Ipswich Central insist street rangers are not a police force after uniform fitted with stab vests and cameras

The Ipswich Central street rangers' new uniform

The Ipswich Central street rangers' new uniform - Credit: Archant

Ipswich Central has defended its new street ranger uniform which features stab vests and body cameras, after claims its rangers were replacing bobbies on the beat.

Yesterday, the rangers hit the town centre wearing the new uniform, which includes a stab vest worn on the outside of their red branded tops, with fitted cameras and tracking devices.

The new gadgets prompted fears that the street rangers would be getting involved in tackling crime, but Ipswich Central bosses have dismissed claims they were doing the job of police officers.

Helen Dodman from Ipswich Central said: “Street rangers are always rangers and police will always be police.

“They [the rangers] will get involved in some things and not others.

“They work alongside the police and they are on first name terms – they are just an extra valuable asset.”

The new outfits come following a trial period in September and October last year, and national research that body cameras tend to diffuse situations, according to Ipswich Central.

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Christopher Hudson, Suffolk County Council cabinet member for Ipswich, described the need for stab vests as “regrettable” but admitted it was needed to tackle the types of crime faced in the town centre today.

“On one level it’s regrettable, but on the other hand it’s welcome to the year of Robocop. If it saves lives and cuts out crime that is good, and we have got to face the reality of the type of crime today.”

Despite insisting the rangers are not a police force, chief executive Paul Clement admitted the nature of their role meant they had been called to an increasing number of shoplifting incidents because they are more likely to be in the immediate area.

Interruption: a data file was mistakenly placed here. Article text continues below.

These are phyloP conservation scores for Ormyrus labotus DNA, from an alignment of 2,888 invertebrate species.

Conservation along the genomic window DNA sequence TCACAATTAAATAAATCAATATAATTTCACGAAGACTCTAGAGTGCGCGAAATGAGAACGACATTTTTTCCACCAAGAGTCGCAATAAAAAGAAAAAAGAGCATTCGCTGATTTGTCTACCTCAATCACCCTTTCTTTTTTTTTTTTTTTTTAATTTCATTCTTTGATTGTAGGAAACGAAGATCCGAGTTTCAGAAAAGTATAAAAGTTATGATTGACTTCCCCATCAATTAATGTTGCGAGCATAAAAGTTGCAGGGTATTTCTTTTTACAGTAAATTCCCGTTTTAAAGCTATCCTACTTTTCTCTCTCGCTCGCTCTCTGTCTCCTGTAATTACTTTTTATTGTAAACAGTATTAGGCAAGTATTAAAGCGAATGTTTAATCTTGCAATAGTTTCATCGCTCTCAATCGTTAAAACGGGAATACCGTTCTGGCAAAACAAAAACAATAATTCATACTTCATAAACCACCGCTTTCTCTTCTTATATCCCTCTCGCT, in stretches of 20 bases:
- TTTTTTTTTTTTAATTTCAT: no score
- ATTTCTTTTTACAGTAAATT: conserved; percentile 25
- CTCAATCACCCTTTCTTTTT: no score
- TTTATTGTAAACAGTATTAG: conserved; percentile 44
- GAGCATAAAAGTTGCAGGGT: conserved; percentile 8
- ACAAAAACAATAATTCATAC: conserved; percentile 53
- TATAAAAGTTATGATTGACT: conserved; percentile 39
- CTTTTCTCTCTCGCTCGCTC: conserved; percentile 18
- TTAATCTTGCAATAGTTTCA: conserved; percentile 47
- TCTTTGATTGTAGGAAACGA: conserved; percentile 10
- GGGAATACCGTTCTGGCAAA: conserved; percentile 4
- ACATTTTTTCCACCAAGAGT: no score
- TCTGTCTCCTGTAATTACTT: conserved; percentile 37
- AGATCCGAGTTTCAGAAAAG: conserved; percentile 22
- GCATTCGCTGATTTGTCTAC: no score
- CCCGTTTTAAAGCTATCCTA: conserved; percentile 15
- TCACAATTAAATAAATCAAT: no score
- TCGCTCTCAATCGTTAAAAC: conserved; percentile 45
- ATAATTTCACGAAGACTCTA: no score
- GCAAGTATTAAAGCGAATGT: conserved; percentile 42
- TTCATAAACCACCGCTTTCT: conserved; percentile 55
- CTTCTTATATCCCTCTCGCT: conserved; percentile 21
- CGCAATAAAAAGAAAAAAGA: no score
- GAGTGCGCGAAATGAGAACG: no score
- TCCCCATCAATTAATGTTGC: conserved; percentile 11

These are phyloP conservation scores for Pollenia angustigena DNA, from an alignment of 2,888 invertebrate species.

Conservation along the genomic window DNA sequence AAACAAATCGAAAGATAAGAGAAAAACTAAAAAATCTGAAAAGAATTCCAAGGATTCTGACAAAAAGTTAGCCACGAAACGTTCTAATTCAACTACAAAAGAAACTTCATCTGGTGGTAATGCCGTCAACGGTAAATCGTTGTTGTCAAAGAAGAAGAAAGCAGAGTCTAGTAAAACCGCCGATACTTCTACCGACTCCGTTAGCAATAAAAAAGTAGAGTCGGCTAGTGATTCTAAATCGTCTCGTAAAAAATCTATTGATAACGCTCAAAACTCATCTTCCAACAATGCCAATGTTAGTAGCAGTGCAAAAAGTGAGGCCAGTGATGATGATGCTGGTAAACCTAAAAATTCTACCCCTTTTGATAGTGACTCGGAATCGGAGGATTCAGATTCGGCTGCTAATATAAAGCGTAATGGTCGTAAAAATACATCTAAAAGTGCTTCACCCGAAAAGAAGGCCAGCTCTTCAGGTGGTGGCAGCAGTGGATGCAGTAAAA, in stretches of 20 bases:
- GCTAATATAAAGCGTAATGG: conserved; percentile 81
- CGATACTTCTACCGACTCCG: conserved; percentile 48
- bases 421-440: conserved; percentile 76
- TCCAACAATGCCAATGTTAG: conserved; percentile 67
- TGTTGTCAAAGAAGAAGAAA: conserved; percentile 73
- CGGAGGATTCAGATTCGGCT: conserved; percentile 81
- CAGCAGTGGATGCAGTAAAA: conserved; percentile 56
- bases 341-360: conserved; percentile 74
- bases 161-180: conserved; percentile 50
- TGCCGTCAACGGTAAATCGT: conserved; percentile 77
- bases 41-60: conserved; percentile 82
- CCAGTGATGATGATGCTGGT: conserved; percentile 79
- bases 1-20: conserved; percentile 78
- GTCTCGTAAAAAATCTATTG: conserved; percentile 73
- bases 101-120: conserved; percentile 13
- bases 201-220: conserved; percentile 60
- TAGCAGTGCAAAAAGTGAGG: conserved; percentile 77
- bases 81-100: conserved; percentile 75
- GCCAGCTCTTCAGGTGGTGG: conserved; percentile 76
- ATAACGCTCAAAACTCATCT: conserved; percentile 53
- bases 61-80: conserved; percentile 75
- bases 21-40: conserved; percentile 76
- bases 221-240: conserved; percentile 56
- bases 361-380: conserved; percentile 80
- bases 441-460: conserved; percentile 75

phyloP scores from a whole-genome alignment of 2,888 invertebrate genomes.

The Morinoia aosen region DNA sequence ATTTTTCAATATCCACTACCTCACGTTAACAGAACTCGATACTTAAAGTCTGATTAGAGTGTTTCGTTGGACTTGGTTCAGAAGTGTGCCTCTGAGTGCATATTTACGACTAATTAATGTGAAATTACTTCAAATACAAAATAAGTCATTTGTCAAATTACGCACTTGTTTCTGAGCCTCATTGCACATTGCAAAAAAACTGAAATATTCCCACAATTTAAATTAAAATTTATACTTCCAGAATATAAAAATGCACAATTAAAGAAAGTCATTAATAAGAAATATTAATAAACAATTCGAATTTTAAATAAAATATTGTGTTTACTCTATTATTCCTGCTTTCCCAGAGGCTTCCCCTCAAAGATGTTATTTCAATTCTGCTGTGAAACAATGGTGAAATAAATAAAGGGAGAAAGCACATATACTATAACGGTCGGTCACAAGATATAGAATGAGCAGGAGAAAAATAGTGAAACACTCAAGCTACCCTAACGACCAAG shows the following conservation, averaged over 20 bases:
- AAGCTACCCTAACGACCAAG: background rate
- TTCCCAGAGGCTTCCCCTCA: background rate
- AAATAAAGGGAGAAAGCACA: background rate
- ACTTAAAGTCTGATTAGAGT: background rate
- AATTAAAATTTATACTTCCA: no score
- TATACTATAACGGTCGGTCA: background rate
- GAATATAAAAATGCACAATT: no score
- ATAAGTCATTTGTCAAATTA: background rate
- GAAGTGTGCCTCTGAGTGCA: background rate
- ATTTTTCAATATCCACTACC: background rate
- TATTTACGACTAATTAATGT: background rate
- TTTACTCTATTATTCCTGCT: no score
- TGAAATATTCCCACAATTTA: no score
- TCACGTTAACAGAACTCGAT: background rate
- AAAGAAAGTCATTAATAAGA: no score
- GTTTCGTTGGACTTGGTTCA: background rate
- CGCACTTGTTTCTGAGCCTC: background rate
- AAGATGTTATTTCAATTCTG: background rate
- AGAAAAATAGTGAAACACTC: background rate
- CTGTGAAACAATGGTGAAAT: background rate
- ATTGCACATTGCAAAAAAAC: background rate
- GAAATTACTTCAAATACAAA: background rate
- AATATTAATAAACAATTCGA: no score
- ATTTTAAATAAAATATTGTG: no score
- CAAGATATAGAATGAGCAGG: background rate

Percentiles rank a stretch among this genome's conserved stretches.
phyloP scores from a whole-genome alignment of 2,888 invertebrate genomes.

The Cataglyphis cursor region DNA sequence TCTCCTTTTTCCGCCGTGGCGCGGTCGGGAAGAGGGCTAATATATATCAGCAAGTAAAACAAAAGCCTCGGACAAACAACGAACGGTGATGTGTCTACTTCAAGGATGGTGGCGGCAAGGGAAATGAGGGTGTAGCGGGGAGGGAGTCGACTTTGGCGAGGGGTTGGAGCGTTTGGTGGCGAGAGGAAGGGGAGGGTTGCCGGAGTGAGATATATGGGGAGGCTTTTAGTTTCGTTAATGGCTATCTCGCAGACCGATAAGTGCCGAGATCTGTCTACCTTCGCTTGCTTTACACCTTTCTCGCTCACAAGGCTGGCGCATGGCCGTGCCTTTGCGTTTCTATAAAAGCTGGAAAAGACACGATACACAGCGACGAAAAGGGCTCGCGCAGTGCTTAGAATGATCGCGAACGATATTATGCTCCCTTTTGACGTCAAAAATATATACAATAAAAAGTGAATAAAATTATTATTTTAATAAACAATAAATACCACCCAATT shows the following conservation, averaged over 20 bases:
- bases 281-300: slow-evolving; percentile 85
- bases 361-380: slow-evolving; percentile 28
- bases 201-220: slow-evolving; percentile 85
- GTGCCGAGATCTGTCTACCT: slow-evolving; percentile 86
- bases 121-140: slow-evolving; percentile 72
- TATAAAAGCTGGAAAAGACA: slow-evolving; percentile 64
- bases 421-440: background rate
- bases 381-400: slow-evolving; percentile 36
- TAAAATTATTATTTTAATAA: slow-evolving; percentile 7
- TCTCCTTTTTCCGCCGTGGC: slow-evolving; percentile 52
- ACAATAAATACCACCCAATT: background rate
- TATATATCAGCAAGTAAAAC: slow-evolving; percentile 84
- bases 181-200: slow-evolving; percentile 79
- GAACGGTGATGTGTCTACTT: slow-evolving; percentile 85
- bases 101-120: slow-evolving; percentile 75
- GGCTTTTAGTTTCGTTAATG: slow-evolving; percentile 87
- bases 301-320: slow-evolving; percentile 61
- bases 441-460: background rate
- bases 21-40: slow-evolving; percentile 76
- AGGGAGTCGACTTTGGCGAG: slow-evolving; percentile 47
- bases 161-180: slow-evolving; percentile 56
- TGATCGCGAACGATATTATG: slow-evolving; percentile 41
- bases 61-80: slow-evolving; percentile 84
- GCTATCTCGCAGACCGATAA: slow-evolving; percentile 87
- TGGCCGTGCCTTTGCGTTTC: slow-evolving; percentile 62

Mr Clement said: “The street rangers, provided by local businesses through the BID, hold a pivotal role in the town centre and their presence is something businesses see as an important element of being part of a Business Improvement District.

“Because of this, the safety of the team is of paramount important to us.

“As their role has developed over the years, they are relied upon more and more to attend incidents such as shop lifting.

“The cameras will be used to record the incidents they attend and this footage may well be called upon should a case go to court.

“It’s not just about recording incidents though. Research has shown that the use of body warn cameras can often have a calming effect on an incident, helping to defuse a situation which could have escalated.

“It is for this reason that we will be introducing these as a standard part of their uniform.”

The rangers had previously worn stab vests before the uniform changes, but were considered less visible beneath their jackets.

Members of the public who approach one of the five rangers will be made aware if they are filming, but bosses have said it is more about diffusing incidents rather than recording them, adding that the revisions were approved by the firms in the BID following a trial period last September and October.

Their role was backed by Suffolk police, which works alongside the street rangers to monitor safety in the town centre.

Sergeant Jon Driver added: “We work closely with the Ipswich Street Rangers and value the contribution they make to reducing crime in the town centre. They are often our eyes and ears on the ground and their presence helps to discourage and disrupt criminal activity, making Ipswich a safer place to visit, work, shop and enjoy.”

What are your thoughts on the new look? Email newsroom@archant.co.uk to share your views.

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